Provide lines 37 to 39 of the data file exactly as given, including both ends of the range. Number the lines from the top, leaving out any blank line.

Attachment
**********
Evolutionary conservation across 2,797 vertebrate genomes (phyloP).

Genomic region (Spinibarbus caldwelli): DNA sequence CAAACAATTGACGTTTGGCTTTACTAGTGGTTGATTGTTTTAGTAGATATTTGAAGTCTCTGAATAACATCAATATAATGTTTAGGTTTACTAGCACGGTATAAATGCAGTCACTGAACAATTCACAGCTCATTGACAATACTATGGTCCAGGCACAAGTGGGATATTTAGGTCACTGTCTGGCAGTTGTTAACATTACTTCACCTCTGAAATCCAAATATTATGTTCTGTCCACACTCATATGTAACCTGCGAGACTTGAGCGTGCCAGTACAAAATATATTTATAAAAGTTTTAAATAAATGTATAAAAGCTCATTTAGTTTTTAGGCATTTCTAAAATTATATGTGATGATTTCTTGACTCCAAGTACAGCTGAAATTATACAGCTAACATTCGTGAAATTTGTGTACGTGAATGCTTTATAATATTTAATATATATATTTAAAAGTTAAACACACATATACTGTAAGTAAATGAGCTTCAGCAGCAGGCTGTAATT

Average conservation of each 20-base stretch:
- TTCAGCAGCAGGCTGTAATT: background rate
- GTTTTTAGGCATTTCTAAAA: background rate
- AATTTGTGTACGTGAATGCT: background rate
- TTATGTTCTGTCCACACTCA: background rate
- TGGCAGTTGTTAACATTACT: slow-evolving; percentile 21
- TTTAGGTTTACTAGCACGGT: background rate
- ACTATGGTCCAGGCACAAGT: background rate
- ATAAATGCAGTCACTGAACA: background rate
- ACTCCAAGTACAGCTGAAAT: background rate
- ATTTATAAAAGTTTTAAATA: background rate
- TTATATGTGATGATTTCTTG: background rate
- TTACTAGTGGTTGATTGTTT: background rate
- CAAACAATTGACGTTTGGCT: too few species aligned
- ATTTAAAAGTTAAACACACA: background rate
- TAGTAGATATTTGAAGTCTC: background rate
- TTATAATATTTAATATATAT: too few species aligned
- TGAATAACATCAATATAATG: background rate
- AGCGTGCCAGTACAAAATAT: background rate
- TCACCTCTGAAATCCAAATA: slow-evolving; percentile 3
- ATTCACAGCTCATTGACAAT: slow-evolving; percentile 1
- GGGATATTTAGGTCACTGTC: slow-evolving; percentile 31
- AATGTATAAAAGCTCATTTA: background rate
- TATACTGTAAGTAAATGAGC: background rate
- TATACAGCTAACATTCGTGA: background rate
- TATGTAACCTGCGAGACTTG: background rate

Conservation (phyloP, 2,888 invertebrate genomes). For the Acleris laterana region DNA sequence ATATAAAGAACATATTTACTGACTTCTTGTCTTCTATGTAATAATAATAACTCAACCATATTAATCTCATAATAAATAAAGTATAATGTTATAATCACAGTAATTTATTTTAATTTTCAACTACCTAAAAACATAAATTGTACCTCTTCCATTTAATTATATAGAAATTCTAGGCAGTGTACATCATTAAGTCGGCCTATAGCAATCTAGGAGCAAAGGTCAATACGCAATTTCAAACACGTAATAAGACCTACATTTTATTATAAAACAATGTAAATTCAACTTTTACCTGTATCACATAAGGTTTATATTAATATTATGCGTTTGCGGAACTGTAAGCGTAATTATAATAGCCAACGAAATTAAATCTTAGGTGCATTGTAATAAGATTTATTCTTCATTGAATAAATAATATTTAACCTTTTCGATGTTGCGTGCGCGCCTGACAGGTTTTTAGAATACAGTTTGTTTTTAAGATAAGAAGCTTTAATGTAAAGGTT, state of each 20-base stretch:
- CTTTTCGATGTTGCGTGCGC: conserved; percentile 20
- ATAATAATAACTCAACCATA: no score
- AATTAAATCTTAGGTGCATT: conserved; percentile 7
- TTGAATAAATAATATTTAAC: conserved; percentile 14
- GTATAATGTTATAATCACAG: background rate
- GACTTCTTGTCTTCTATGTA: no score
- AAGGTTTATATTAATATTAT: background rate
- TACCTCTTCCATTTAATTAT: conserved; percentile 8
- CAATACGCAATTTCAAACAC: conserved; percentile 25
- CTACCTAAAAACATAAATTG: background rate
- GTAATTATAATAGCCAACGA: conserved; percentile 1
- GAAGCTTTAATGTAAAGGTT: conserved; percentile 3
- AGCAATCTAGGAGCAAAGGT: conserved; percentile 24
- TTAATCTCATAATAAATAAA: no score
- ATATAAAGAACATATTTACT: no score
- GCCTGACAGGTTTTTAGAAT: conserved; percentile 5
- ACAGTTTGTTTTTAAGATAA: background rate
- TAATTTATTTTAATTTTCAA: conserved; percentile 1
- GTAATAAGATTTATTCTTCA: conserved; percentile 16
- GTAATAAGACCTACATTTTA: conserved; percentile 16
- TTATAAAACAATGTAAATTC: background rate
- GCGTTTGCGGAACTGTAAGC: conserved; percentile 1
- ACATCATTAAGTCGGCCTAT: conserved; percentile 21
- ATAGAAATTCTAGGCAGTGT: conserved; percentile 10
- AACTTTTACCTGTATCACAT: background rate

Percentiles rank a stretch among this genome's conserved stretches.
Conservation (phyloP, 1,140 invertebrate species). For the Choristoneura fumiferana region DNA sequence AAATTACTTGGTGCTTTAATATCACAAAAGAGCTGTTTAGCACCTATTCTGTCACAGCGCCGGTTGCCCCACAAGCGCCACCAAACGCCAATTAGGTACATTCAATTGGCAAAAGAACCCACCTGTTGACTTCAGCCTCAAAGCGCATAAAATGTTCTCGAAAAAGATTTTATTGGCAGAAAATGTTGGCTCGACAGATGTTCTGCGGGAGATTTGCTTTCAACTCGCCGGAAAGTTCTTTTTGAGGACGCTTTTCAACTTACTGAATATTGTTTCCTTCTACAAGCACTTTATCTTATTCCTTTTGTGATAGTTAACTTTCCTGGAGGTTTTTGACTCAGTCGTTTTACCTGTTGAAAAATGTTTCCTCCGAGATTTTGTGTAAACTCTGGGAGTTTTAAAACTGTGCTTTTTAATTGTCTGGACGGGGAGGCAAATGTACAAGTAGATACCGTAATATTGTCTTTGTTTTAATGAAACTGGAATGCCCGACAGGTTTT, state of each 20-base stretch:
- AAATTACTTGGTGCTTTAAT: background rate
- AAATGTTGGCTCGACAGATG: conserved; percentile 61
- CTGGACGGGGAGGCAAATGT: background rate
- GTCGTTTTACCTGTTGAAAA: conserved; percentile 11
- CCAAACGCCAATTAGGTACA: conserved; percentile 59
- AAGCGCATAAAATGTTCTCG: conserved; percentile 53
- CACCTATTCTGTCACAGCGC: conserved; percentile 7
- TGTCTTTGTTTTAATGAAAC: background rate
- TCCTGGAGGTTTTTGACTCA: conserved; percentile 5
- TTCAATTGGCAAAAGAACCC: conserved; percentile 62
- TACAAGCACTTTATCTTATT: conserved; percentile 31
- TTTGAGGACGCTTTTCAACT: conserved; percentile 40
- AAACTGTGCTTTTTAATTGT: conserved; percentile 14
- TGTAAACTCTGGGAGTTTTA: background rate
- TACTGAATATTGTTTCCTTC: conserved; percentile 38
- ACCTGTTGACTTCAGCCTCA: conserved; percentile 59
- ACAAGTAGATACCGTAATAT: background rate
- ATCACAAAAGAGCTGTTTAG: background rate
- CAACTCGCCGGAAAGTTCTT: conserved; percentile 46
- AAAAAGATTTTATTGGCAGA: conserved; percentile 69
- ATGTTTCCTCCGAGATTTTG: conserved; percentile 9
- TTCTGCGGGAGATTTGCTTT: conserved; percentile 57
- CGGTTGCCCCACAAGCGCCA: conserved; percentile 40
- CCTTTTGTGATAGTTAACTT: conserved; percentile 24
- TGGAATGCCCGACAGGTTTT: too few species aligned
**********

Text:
- TACCTCTTCCATTTAATTAT: conserved; percentile 8
- CAATACGCAATTTCAAACAC: conserved; percentile 25
- CTACCTAAAAACATAAATTG: background rate